Occam’s razor is a problem-solving principle which in essence says a simple solution is more likely to be correct than a complex one.
When the wild story of Jussie Smollett, the actor who has now been charged with faking his own hate crime, first broke, my Twitter feed was in an uproar. It was filled with mostly liberal-leaning celebrities, journalists and everyday Americans lamenting the outrage of a phantom Trump-supporting hate monger and how his attack (now charged to be a lie) supposedly proved that those right of center were bad.
I said nothing in public, even as Smollett appeared with tears in his eyes on TV, lying while he disparaged Trump supporters. Not just because I lived in that very neighborhood of the alleged attack and knew of its improbability, but even without that direct knowledge, the story was so complex, convoluted and outrageous that, back to Occam’s basic problem solving, it wasn’t likely to be true.
By waiting a short time, that principle was proven correct with Mr. Smollett himself being charged by a grand jury with 16 felony counts for making up and reporting the damaging hate crime story.
Now, I also am a skeptic by nature. So, usually when an outrageous claim like the president colluding with a foreign country is made, I am highly skeptical. But, even if skepticism hasn’t been someone’s life-long practice, you would think the lesson of why it is valuable would be obvious by now.
Whether it was the incredibly painful and inappropriate Kavanaugh hearings that brought no corroboration of the accusations made against the now Supreme Court Justice, to the smear of Nick Sandmann and the Covington high school kids, it is clear that those who want to push a narrative and run with emotion over facts almost always get things wrong.
Now, we are left with an approximately 22-month, $25+ million investigation by Special Counsel Robert Mueller finding no collusion between the president and Russia, which was the obvious outcome for those not inflicted with “TDS” (Trump Derangement Syndrome). But, you don’t have to like the president to be able to be skeptical or to purely reserve judgment until facts are out.
Moreover, as Michael Avenatti is being charged for attempted extortion, bank fraud and wire fraud, I also don’t find myself surprised.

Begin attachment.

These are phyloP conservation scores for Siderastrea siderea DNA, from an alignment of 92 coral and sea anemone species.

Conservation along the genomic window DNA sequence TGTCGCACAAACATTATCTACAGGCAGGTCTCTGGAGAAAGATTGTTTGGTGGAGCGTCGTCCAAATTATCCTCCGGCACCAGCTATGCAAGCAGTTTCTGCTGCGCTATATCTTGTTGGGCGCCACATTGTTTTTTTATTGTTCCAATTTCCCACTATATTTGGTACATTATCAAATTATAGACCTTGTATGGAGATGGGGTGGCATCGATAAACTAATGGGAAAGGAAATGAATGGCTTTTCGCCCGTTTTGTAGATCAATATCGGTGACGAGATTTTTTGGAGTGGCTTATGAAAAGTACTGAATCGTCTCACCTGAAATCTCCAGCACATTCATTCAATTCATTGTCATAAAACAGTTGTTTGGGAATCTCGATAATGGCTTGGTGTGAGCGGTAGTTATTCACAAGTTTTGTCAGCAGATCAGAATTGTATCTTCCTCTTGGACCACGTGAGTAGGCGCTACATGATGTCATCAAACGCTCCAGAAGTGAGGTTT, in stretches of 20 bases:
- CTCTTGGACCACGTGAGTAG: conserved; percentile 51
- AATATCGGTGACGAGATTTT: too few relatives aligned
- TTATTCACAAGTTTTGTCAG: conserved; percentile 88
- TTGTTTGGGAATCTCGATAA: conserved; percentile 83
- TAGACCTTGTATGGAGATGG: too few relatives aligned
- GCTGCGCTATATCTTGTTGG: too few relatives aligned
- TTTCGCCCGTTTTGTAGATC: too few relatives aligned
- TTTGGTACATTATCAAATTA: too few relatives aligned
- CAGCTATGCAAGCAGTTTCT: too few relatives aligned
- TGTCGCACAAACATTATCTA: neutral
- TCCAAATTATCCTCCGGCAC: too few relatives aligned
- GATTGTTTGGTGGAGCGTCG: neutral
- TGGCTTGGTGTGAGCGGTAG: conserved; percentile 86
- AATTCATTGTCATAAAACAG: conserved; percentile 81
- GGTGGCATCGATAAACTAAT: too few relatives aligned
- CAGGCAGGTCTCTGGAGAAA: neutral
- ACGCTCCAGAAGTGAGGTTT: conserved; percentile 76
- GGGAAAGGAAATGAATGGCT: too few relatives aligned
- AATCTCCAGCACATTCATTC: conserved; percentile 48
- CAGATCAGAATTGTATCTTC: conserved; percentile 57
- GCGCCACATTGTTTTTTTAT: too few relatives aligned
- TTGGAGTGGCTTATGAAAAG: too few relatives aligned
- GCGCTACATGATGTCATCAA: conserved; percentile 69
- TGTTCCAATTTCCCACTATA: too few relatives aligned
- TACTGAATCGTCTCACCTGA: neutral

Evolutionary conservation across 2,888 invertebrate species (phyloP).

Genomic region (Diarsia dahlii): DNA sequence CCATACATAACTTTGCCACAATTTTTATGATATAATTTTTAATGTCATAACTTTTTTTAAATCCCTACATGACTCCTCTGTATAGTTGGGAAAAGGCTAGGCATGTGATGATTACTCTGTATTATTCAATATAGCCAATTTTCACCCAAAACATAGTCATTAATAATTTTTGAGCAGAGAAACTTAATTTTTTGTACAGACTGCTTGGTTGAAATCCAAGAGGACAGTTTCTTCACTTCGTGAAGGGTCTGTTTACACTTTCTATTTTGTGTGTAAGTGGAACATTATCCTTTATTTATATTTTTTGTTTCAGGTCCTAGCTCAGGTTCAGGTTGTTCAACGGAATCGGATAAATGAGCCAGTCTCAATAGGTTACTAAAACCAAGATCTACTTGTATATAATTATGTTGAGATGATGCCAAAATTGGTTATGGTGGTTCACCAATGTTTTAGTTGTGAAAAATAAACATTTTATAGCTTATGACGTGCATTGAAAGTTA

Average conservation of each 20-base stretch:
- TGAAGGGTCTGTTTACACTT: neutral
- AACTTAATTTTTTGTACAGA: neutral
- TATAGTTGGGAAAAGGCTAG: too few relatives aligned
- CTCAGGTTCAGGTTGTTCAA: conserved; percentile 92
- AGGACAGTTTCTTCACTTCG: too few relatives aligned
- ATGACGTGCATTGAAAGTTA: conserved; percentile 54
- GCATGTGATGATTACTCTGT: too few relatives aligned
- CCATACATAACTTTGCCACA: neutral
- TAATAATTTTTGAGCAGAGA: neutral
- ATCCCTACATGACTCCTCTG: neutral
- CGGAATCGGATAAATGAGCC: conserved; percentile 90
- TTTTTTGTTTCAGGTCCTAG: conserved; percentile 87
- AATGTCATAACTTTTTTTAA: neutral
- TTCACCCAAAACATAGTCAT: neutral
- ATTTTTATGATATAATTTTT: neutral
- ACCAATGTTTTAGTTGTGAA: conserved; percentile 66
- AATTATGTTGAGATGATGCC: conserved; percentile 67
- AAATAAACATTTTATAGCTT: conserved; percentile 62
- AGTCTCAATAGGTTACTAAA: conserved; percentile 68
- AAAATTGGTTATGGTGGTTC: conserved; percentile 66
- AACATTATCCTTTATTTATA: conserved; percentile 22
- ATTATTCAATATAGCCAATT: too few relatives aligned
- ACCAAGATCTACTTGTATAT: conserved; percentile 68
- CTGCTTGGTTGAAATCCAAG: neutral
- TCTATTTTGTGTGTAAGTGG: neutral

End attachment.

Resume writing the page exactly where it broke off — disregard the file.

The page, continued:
His history of shady business dealings are searchable -- although not widely featured -- in the media and his continually outrageous claims and bullying approach read to me as someone who wasn’t exactly a stand-up guy. However, many of the same people who pushed the narratives around Smollett and the fake Russian collusion story are also backtracking and spinning their previous fawning over Avenatti, who was a frequent guest on several networks and was even invited by the AP to be their guest at the White House Correspondent’s Dinner last year, earning him so much attention that he briefly teased a 2020 presidential run.
So, for those who have bought into the cult-like narrative that everything that the president does is bad, everyone that supports him is bad and everyone that doesn’t support him is good, today is your day of reckoning.
Get out of your echo chamber, do some self-reflection and re-think your past actions and your go-forward strategy.
The country has been damaged not only by a wasteful witch hunt, but by two-plus years of those who refused to use some basic skepticism and restraint, which has further divided the country.
Patience is a virtue; hopefully, if anything good can come out of this crescendo of false narratives is that the left can use better and more reasoned judgment when evaluating accusations and incomplete information in the future.